Tag Archive for boys

Boys To Men

By: Emily Adrian

How often do you hear stories of how women and girls are affected by messages in our media? Probably more frequently than we would like to admit as a society. However, what isn’t mentioned as often is how our male counterparts react to the subliminal messages being sent to them.

For females the message is often times subtracting, losing weight, dieting, etc. We see airbrushed, photo-shopped images of women. These images show women with elongated necks, widened eyes, and trimmed thighs and hips. The message to men, on the other hand, is adding. Take action figures and super heroes for example, which have become the male version of Barbie. 8e4beff5-cf52-4a79-9f0d-63410e8db263-jpgThese figurines are setting unrealistic body dimensions for young boys and set their expectations at an unattainable level. Have you ever watched the beginning of Captain America? The movie starts with Steve Rogers (Captain America) as a “runt” signing up for the military. He shortly after gets chosen to undergo an experiment and is made into what they portray as this macho, muscled, extraordinary man. Obviously, this is fiction, but the instant success Steve Rogers has, and the new found fame under the name Captain America following the transformation still makes an impact on the stigma surrounding male body image. They fail to set a positive role model and hinder the positive development of young males exposed to them. Then when they get older it doesn’t stop.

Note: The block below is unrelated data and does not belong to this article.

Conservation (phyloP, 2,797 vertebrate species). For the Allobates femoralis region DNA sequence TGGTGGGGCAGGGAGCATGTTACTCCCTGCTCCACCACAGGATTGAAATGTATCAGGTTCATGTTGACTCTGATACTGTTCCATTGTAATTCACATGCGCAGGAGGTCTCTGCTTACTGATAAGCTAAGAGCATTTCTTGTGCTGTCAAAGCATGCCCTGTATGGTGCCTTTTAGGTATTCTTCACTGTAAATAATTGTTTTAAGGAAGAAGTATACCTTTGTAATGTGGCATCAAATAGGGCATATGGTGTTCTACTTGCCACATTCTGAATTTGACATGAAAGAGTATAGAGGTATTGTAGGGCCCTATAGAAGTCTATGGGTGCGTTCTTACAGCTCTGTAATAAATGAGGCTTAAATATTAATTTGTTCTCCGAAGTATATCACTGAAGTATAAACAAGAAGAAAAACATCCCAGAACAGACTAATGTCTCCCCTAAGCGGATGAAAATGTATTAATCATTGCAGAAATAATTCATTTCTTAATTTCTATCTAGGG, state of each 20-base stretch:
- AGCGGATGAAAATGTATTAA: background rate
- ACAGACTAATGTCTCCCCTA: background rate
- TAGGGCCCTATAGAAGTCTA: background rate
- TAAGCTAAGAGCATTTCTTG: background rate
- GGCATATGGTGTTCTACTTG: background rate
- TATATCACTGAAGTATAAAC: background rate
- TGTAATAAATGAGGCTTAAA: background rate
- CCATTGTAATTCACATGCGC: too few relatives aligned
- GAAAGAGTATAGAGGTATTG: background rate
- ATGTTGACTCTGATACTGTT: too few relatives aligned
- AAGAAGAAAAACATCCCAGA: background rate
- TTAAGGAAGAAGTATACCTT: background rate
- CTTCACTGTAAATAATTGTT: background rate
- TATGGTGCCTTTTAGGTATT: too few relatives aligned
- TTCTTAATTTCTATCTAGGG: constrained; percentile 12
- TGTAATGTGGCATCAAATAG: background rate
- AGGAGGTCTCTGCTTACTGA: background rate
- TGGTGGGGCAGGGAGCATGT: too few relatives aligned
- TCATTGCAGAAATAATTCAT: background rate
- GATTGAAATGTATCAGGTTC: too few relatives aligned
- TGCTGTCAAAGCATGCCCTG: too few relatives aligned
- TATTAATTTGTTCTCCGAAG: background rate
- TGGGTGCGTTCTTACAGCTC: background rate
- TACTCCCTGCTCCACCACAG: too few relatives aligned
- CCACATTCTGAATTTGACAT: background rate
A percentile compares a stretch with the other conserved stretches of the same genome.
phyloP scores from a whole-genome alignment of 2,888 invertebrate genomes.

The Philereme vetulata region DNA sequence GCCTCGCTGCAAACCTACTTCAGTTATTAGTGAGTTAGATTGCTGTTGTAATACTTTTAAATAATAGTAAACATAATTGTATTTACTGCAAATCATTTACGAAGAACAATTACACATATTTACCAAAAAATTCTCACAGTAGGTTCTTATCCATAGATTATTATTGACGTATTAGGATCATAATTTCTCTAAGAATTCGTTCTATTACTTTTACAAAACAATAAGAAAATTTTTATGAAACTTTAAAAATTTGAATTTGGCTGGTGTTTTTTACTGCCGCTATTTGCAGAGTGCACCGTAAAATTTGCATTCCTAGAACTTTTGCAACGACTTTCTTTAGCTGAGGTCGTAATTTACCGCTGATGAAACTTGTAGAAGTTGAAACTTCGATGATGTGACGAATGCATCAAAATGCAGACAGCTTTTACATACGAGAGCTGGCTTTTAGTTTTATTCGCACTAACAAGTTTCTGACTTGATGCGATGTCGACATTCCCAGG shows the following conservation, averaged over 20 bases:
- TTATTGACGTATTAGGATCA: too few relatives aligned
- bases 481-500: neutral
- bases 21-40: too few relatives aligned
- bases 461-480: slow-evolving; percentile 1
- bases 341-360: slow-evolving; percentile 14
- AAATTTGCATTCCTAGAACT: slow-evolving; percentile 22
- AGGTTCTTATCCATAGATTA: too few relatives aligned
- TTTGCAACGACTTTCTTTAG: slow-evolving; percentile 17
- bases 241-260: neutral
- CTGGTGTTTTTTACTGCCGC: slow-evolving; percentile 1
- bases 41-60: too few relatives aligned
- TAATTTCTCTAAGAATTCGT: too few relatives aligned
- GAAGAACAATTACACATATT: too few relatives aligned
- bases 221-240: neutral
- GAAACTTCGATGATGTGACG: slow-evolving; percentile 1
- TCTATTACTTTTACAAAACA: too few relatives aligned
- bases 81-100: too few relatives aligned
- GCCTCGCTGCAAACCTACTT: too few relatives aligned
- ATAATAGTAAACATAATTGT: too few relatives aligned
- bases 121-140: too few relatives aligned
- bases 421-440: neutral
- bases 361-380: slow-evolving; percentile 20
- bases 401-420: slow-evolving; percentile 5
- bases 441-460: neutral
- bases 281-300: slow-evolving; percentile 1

Magazines, billboards, commercials, and more all show “ripped” men. Men whose abs are practically painted on, muscles that are continuously growing inch by inch in diameter, and a rise in emphasis on manscaping. Some even feel the need to cut out the males faces adding extra emphasis on body appearance. 10641306-abercrombie-and-fitchThis image, being sent out for all to see and women to drool over, negatively affects men’s body image too. This ideal of having “bulk” or “being built” is an unrealistic ideal that has been created by our society. No matter what the age or gender, the constant subliminal messages are inescapable.Both men and women are vulnerable to these messages. Each and every day something new in the media has a hidden message teaching young and old alike that we are not good enough. It is something that everyone feels, and it is hard to fight back. It is no secret that society adds pressure to appearance, just be aware of the fiction that lies within it, and learn from it.